Historical Plettenberg Bay
Did you know?
Whaling was introduced to Beacon Isle at Plettenberg Bay in 1912 – and ceased in 1920.
Plettenberg Bay, the ‘Riviera of South Africa’, has been called by many names over the past 500 years.
In 1448, Portuguese explorer Bartolomeu Dias dubbed it the 'Bay of Lagoons'. In 1576, his countryman, Manuel da Mesquita Perestrello, called it 'Bahia Formosa' – Beautiful Bay. It was also called the Bay of Content, while in 1778 Cape Governor Baron Joachim van Plettenberg took one look at this idyllic spot and ‘graced’ it with his own name.
A scant four years later the dandy traveller Francois le Vaillant came visiting, and in his records he calls it ‘Blettemberg Bay’. He also inadvertently renamed the nearby Keurbooms River ‘Queur Boom’.
Call it what you like, Plettenberg Bay has been a glamour seaside spot of South Africa for ages, and these days, every Christmas it’s the place to see and be seen. Locals will tell you that at this time the ‘air is thick with helicopters’ carrying the rich and famous to the polo fields and resorts that dot the district.
This part of the Garden Route in the Western Cape was first inhabited by Middle Stone Age people who lived in a series of caves along the coastline for more than 100 000 years. It still yields the tools, middens and ornaments of the Khoisan who followed them.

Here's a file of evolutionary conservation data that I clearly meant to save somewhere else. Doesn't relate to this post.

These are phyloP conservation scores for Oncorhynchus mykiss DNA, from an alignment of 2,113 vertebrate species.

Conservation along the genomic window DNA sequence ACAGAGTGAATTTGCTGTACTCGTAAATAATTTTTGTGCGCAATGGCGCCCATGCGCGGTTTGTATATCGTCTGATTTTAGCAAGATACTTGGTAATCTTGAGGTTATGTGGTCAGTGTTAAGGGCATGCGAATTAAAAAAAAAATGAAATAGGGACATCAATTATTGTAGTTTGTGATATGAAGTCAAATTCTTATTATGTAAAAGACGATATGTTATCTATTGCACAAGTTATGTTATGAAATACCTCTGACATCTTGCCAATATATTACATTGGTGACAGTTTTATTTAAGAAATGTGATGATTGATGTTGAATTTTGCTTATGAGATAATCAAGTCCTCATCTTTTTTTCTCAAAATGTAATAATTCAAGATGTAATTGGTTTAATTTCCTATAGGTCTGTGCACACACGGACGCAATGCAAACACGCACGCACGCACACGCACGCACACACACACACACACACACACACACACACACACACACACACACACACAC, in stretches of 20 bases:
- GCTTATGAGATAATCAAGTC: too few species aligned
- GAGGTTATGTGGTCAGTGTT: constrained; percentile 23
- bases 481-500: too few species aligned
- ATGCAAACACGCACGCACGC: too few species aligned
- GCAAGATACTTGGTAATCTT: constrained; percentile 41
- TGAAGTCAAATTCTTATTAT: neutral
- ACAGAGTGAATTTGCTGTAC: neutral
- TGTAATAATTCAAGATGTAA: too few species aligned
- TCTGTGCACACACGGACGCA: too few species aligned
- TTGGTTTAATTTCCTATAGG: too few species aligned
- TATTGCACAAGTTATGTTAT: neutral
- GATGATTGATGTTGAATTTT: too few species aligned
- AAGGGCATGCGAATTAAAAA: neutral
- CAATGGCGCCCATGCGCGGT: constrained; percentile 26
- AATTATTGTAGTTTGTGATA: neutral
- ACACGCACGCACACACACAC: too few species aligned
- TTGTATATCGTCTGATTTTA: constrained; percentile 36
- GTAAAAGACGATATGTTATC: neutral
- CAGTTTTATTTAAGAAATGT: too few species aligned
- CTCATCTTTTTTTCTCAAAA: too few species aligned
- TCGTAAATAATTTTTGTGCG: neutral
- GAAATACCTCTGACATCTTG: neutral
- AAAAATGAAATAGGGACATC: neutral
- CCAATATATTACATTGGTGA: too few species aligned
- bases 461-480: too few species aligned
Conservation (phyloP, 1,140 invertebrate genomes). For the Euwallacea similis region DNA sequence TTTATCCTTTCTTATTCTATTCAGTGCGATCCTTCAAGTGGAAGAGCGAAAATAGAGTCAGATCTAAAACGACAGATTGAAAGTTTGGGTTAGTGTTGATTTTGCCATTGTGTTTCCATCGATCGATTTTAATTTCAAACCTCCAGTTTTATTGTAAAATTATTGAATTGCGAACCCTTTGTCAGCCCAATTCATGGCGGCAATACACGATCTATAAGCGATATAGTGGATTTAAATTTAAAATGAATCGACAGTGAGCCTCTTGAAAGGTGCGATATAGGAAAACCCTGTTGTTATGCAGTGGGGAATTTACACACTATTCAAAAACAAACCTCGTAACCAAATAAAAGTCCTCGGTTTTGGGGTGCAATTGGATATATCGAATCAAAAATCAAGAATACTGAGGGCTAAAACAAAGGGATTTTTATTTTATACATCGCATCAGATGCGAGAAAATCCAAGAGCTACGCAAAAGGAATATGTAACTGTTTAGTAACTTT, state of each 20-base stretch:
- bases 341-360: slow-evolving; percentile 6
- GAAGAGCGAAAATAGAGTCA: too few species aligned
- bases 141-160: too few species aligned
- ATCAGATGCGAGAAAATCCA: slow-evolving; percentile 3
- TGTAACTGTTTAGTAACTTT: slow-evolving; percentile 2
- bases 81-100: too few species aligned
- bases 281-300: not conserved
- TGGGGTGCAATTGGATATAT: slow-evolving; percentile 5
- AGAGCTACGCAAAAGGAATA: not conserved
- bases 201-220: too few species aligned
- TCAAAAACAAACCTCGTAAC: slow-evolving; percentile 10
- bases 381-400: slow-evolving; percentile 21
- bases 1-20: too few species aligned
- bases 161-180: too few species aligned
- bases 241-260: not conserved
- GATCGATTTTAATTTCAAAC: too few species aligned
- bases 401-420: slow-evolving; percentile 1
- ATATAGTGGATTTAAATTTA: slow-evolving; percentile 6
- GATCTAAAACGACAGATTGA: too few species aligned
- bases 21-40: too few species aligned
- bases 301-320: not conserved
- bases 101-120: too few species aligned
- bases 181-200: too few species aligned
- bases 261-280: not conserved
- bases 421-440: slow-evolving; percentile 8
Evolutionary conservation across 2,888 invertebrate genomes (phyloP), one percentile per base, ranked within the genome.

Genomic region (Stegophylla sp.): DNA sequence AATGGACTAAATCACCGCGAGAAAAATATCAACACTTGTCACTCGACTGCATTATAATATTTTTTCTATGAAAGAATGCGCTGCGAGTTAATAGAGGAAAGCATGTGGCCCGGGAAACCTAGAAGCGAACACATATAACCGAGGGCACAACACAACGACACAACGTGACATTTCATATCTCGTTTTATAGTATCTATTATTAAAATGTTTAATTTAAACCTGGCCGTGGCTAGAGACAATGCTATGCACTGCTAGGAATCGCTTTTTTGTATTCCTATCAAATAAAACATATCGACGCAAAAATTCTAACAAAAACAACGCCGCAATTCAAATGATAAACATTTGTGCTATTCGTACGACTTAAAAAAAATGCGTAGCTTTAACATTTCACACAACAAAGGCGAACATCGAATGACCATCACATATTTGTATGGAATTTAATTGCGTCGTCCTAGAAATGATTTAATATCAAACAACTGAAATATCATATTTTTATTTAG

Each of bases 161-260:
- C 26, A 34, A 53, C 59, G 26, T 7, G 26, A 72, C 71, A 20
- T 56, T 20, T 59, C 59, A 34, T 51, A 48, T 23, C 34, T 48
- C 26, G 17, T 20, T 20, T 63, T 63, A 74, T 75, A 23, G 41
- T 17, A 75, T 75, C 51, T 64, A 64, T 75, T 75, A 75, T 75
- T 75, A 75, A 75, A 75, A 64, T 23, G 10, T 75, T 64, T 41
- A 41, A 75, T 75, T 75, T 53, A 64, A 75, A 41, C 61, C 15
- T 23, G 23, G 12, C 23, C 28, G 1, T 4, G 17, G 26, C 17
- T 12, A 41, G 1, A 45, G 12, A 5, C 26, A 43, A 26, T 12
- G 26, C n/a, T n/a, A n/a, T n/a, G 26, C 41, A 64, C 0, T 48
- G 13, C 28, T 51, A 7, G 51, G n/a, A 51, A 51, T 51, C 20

In 1630, a Portuguese merchant ship called the Sao Goncalo floundered into Plettenberg Bay. About 100 of the crew went ashore and built a camp. They are noted as the first permanent European residents of what is fondly known simply as ‘Plett’.
Unfortunately the ship sank with the remaining 400-odd souls on board. The survivors stayed for about a year, building boats that would take them in small parties to India and, eventually, back to Portugal.
Dutch settlers moved into the Plettenberg Bay area early in the 1770s, which prompted Van Plettenberg to make a rather grand road trip from Cape Town across the wilderness to this marvellous bay.
Farmers en route were instructed to prepare banquets, supplies and relief horses for the passing grandee. The party was led by explorer-soldier Captain Robert Gordon, and two months later the governor had a special memorial stone erected on a hill above the bay to mark the occasion.
Van Plettenberg’s journey was shaded by that of Le Vaillant, who at one stage found himself on the wrong end of a Knysna elephant, hurtling through thick forests to escape the enraged beast.
His time at ‘Blettemberg Bay’ was marked with a rather rich supper of elephant trunk, and an equally astounding breakfast of elephant foot. He pronounced both to be delicious and proceeded on his jaunty way.
Serious family dynasties have settled in Plettenberg Bay over the centuries, helping to set up an infrastructure that is, in fact, still a work in progress. Every year, the fleshpots of Plett surprise, delight and astound the hundreds of thousands of visitors to the beautiful bay.
Travel tips & Planning info
Who to contact
Plettenberg Bay Tourism
Tel: +27 (0)44 533 1960